Stem Cell Research, it's Past and Current Policy.
Stem cells are the latest controversial topic in the forefront biological research. No other ongoing areas of research have been the focus of Presidential and Congressional scrutiny, ethical debates and numerous other national media. This lengthy focus on this research is attributed to their amazing but controversial potential of a specific type of stem cell, the embryonic stem cells. The primary issue that is being dealt with is the issue over Federal funding for research using embryonic stem cells; the very nature of these cells cause strong opinions and bring up serious ethical concerns.
To produce an opinion on this subject requires a background on the ongoing research of the stem cells. In particular, ideas of the various types of stem cells and the potential and current possible uses of these cells are necessary. Also, before coming to any form of conclusions, it is important to observe the various positions and developments of the debate on the stem cells. By understanding the nature and the potential of the stem cells, it is possible to understand why embryonic stem cell research should continue to be Federally Funded.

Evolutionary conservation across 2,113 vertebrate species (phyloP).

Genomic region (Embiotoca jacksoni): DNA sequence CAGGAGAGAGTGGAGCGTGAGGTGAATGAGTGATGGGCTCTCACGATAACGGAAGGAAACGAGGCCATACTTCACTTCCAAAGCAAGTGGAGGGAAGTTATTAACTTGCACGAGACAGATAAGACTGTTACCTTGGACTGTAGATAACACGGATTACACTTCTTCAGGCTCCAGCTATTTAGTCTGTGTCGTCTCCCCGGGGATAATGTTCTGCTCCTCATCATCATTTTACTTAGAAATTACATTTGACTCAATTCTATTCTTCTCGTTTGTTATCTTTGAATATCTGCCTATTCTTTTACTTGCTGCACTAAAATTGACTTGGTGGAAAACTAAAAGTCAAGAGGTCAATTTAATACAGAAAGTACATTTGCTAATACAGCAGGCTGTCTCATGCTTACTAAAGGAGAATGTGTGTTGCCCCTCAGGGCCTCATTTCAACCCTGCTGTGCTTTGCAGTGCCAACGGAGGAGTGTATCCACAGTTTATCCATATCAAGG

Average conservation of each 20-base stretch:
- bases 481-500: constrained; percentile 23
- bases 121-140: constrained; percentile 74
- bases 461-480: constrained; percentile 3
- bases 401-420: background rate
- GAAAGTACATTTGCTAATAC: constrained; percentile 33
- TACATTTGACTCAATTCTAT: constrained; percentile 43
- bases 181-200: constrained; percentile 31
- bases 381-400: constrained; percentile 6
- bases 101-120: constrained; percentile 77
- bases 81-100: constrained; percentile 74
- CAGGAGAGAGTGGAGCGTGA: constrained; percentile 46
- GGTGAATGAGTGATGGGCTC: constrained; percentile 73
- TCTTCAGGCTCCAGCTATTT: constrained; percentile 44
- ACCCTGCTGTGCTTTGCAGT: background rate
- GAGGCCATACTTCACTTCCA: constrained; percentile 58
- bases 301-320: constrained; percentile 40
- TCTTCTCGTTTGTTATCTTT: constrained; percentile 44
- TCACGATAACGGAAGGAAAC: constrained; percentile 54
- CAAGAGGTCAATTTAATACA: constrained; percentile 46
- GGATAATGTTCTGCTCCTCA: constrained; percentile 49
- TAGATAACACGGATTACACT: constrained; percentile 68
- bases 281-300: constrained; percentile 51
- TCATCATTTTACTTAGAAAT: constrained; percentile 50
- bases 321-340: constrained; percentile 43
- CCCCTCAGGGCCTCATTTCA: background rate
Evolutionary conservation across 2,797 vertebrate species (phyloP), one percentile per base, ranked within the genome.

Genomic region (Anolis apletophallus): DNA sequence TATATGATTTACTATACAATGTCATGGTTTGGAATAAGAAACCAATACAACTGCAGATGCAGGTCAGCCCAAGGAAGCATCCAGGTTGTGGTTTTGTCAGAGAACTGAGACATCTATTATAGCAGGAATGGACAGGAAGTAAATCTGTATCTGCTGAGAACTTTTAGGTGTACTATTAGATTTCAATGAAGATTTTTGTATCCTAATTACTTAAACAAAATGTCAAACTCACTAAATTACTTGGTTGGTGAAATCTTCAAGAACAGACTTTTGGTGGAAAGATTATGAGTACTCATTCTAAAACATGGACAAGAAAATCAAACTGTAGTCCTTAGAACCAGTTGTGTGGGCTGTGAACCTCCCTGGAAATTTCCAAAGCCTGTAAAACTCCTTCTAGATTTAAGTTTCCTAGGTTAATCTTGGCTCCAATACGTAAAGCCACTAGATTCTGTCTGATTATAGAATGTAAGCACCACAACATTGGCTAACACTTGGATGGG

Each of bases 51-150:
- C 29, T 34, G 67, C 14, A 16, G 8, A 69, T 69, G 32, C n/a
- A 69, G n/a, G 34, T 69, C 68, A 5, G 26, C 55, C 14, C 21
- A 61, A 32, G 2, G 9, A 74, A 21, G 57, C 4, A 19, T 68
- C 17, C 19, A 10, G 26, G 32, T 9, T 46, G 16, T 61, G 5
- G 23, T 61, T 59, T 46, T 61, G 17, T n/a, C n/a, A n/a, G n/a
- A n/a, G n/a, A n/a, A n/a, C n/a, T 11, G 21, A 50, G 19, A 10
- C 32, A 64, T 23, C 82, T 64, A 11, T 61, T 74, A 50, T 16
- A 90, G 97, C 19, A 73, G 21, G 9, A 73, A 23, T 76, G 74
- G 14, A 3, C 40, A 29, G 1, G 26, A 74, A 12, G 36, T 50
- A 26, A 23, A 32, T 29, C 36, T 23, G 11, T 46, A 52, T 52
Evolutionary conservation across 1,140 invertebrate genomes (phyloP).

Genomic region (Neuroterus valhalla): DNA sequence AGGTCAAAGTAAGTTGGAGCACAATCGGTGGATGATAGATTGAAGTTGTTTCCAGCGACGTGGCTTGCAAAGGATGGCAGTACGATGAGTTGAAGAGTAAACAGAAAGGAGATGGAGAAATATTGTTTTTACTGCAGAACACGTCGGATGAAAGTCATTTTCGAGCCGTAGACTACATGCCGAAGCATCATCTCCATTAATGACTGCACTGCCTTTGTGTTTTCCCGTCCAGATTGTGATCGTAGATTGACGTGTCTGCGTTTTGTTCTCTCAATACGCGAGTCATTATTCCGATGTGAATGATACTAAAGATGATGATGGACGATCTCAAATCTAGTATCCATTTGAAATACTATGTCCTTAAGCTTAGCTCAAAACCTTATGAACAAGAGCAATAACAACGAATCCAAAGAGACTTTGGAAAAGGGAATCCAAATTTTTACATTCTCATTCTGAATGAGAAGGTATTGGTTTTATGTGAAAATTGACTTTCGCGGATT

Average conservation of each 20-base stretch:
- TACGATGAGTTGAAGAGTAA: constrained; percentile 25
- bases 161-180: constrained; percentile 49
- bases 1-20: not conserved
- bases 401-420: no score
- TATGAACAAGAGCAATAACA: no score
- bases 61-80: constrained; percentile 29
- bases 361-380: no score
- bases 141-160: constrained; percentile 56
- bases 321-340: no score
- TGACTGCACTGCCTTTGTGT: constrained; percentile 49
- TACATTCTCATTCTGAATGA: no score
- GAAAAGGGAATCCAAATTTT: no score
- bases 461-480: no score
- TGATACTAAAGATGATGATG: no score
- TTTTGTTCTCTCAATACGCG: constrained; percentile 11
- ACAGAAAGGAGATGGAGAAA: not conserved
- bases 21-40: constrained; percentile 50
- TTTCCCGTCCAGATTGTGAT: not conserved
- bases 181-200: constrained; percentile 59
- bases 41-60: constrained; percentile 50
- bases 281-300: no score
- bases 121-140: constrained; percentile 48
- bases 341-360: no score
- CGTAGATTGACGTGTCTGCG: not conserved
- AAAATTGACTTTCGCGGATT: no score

Stem cells are valued for its "pluripotentiality", meaning it has the potential to develop into all or nearly all of the tissues in the body. There are several types of stem cells in the human body, though some are more specific to a particular function tan others. Thus the term stem cell " commonly is used to refer to the cells within the adult organism that renew tissue." (NBAC ) First isolated in 1997 by researchers at the Johns Hopkins Medical Institutions, (Tenebaum) the embryonic stem cell is a recent addition to the list of stem cell type already found. Embryonic stem cells are unlike any other adult stem cells. They are only found in the early stages of embryonic development and are totipotent, meaning they can form any type of adult cell or adult cell precursor.